—John Lofland

Mr. Butters: Thank you for your observations on firearms-applied tribology, the science of sliding surfaces. We had hoped that readers would come forth with added information, experiences, and even cautions about this type of lubrication. There is no stopping science, however, so we hope shooters take great care to read and understand your observations, and take even greater care in trying new products in the field of firearms. Mr. Lofland, we tested only what we reported, which did not include any ARs. We hope our readers can provide insight about some of the other firearms applications for this product, such as effect on velocity, and any problems encountered.

—Ray Ordorica

Re “Shotgun Defense Choices:
We Pick Two Fiocchi Loads,” November 2011

I read with great interest your article on reduced-recoil shotgun loads for self defense, as my life partner would have to put on a few pounds to be considered “diminutive” (people always ask if she’s my daughter, rather than my girlfriend). We have a Winchester 1300 Defender for home defense, and finding 12-gauge loads that she can control has been an issue. I will definitely investigate the two Fiocchi loads you tested. We found a couple of reduced-recoil Remington loads at the local Bass Pro branch, the Tac 8 LE buckshot and Managed-Recoil Slugger rifled-slug rounds. Any ideas how these would stack up against your chosen rounds in the article? Any plans on a repeat with other brand choices, as they appear on the market?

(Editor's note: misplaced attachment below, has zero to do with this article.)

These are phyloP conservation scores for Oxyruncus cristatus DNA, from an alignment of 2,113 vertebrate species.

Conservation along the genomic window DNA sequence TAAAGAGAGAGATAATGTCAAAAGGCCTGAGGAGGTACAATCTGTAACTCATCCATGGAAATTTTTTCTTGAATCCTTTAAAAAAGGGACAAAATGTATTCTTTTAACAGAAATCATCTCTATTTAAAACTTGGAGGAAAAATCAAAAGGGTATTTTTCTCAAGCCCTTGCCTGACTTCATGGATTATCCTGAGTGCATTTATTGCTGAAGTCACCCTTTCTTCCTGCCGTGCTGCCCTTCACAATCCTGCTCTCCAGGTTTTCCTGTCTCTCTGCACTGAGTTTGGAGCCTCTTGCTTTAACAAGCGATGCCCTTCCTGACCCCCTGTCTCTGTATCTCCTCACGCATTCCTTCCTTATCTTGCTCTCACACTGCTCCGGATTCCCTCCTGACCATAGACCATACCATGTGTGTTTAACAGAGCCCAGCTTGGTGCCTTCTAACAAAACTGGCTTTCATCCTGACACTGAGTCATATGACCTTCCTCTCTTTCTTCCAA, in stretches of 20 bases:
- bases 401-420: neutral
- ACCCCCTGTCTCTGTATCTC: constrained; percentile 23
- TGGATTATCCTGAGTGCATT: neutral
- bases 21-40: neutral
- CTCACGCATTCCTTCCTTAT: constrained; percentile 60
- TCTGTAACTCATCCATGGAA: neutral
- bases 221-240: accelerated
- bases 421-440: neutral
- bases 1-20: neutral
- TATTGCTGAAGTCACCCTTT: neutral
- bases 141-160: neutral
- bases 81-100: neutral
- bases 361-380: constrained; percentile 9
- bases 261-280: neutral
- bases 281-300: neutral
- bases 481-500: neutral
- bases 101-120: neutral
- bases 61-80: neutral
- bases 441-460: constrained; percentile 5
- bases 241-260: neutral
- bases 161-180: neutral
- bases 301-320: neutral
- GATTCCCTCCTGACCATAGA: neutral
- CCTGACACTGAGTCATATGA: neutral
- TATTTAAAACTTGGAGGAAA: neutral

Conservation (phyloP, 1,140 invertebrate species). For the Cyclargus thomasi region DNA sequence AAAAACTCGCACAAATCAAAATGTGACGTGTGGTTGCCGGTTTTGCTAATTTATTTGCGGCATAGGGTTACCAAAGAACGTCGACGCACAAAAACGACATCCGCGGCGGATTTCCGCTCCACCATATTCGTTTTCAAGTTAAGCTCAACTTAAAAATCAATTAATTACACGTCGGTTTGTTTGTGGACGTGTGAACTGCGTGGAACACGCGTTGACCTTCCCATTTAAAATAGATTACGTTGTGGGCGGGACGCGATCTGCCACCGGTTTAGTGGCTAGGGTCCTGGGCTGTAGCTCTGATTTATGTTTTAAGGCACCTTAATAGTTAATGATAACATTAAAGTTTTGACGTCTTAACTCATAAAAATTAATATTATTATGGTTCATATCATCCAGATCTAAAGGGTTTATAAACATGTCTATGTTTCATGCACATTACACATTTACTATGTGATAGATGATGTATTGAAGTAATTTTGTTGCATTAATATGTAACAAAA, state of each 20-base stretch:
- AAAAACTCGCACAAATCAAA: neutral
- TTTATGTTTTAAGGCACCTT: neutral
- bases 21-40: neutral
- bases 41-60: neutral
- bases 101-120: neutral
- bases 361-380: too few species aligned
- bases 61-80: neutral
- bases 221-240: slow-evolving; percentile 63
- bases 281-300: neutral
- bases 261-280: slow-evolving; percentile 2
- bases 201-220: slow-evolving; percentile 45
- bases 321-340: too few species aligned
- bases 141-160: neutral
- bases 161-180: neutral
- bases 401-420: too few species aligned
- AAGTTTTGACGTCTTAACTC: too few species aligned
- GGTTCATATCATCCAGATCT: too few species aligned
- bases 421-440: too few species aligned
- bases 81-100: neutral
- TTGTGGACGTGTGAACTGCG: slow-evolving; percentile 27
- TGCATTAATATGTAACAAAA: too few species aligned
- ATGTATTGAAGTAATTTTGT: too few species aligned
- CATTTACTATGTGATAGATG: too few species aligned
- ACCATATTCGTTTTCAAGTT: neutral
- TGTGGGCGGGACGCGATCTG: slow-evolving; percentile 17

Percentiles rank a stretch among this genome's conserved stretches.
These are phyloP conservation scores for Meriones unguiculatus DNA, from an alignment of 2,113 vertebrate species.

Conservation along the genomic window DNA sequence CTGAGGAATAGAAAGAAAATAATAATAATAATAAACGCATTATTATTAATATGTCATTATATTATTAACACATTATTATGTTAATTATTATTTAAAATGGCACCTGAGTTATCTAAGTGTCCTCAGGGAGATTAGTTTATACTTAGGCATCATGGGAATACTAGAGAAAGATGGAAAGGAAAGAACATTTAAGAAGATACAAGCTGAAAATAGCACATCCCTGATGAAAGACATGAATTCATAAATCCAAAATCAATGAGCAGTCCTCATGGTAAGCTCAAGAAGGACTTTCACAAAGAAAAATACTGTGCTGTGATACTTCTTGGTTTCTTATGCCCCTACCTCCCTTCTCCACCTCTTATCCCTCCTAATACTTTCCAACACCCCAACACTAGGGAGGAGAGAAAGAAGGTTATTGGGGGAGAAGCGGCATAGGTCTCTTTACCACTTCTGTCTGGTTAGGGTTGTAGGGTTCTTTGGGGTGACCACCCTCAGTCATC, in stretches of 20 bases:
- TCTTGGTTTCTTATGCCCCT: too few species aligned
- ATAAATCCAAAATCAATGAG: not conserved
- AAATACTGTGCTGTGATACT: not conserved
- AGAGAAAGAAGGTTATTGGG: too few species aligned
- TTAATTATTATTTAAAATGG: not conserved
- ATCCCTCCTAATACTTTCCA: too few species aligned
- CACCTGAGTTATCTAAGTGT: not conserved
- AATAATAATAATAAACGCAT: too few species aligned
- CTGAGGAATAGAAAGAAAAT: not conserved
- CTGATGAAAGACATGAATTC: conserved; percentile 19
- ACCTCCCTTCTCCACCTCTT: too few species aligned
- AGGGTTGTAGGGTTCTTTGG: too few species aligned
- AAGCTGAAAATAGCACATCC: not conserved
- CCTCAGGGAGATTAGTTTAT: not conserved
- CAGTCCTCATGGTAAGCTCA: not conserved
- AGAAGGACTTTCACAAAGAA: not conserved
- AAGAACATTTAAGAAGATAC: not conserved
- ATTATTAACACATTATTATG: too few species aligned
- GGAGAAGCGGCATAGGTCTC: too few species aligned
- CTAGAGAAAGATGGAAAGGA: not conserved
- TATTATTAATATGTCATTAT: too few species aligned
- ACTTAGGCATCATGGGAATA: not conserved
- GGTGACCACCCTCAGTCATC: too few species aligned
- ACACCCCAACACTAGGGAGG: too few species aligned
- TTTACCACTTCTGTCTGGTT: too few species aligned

Thanks as usual for all the great data over the years.

—Dave Vick
Central Michigan

I don’t currently have a second round of shotgun shell tests scheduled. We usually rotate types on a two-year basis to get more contestants. But if the customers say they want a thing, then I try to give them that thing.

—Todd Woodard

Re “Smith & Wesson vs. Ruger: 22 LR Wheelguns and Pistols,” August 2011

On page 10 was this comment: “There are no 10-round 22 LR speedloaders currently available....” for the S&W 617.

Dillon Precision Products, (800) 762-3845 or
www.dillonprecision.com, has a 10-round speedloader for the 617 available as item #J08-12623, $34.95. There’s also a 10-round loading block #J08-12627, $49.95 by California Competition Works.  

—Ed Pluebell, U.S.N
Garland, TX

Thanks for the tips, Ed. The speedloader is machined from 6061 T6 aluminum. The 120-round loading block is CNC-machined from high-density polymer. It comes in a clear plastic box. These items make loading the high-cap 617 wheelgun easier.

—Todd Woodard